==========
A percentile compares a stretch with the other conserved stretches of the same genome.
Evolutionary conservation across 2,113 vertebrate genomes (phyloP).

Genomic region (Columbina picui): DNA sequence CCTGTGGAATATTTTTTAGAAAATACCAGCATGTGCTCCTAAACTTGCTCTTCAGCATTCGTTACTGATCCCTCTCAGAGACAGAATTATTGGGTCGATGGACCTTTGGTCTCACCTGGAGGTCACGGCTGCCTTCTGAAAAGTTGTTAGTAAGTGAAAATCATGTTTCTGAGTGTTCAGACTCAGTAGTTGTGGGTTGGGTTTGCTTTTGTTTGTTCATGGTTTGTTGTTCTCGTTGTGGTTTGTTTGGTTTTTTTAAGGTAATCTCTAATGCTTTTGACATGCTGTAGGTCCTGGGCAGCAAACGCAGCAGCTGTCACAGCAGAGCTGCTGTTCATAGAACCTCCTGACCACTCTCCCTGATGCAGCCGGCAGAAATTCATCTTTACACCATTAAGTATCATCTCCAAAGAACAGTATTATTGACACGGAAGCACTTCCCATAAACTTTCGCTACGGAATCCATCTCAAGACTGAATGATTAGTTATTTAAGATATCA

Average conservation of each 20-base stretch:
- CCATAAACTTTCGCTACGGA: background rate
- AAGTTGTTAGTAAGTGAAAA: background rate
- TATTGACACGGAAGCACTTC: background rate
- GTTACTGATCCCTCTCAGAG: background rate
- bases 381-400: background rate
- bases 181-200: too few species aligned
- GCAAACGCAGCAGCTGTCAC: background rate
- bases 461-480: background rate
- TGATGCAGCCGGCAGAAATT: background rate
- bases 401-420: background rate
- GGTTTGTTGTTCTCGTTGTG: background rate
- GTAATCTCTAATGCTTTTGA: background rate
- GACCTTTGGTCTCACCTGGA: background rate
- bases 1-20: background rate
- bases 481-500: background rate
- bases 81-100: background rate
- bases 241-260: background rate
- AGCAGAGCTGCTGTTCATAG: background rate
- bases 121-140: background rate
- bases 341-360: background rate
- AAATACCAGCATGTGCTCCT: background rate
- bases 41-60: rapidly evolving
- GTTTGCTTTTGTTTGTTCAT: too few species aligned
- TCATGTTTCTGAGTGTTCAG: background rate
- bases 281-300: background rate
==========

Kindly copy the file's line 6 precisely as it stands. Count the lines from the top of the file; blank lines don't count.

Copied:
- AAGTTGTTAGTAAGTGAAAA: background rate